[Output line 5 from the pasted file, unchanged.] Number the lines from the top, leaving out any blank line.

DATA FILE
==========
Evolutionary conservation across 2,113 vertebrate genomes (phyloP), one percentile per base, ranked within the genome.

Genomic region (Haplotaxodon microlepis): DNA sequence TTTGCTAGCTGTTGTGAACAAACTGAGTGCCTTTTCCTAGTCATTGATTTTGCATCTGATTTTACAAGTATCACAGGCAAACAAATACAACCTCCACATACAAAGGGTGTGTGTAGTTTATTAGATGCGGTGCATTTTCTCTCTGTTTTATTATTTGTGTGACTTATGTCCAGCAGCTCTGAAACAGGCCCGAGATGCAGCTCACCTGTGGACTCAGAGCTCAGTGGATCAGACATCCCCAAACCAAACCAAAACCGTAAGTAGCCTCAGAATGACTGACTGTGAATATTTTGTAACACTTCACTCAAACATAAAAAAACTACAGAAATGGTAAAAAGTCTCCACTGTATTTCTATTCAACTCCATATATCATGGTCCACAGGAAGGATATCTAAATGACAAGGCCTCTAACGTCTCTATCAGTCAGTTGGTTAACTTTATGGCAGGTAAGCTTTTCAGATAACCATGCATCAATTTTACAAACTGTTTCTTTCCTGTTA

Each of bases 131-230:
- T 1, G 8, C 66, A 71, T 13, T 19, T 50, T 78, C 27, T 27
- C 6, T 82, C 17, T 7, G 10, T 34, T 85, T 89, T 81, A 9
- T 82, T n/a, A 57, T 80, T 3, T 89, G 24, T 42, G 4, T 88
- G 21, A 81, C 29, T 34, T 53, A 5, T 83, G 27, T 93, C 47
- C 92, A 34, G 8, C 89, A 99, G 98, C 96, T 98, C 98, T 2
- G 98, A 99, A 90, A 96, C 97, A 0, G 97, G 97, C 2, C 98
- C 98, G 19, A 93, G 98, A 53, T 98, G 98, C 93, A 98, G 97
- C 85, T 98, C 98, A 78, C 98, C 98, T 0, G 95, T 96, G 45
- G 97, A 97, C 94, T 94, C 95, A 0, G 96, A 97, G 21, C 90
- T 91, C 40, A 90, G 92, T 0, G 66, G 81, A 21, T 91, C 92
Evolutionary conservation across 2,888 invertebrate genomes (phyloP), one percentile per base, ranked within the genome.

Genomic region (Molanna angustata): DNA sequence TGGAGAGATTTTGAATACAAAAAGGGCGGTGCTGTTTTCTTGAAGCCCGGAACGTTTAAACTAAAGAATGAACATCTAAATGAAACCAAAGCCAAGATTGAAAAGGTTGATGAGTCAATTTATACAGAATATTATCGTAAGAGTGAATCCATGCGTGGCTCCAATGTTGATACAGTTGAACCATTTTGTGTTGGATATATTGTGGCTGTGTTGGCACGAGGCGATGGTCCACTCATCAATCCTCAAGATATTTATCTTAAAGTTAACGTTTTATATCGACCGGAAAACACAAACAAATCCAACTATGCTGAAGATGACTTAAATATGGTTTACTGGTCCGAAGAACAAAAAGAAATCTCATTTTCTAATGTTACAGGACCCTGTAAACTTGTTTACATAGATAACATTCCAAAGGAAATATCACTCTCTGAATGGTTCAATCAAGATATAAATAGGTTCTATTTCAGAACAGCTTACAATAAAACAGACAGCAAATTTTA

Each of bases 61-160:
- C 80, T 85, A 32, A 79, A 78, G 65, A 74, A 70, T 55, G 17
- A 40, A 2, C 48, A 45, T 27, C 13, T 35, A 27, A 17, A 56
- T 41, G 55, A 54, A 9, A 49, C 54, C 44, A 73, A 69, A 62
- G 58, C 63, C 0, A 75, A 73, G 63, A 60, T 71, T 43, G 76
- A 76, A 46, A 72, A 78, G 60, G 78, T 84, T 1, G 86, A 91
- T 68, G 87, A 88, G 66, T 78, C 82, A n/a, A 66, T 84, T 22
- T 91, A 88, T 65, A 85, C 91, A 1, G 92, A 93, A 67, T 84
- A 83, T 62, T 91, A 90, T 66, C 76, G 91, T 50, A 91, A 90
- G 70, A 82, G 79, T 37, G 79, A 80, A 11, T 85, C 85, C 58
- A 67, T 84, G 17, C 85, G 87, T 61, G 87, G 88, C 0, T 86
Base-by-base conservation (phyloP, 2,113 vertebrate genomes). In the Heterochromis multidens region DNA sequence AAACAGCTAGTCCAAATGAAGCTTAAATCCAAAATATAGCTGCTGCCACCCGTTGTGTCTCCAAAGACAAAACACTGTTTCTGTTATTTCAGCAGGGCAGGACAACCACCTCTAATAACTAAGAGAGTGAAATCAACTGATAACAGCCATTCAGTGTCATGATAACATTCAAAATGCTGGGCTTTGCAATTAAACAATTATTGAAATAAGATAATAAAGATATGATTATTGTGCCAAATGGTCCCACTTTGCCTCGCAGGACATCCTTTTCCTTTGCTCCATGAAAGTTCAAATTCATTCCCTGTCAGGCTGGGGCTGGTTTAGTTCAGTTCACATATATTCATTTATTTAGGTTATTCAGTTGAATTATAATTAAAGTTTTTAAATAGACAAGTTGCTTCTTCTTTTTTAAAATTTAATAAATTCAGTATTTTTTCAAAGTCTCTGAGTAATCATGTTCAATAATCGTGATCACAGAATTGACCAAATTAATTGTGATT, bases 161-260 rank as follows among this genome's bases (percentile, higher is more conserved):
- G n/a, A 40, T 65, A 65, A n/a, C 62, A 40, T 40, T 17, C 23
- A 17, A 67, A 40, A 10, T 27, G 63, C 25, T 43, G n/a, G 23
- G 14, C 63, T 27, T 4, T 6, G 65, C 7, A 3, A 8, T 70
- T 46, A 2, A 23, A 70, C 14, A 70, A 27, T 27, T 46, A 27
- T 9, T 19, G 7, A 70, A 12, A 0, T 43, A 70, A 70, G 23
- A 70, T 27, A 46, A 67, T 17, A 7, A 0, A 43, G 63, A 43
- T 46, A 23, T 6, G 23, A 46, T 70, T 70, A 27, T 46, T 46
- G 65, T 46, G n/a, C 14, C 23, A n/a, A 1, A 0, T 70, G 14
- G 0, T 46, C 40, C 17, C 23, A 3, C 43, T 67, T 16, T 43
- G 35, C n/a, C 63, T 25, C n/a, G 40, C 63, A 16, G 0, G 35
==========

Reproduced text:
- C 6, T 82, C 17, T 7, G 10, T 34, T 85, T 89, T 81, A 9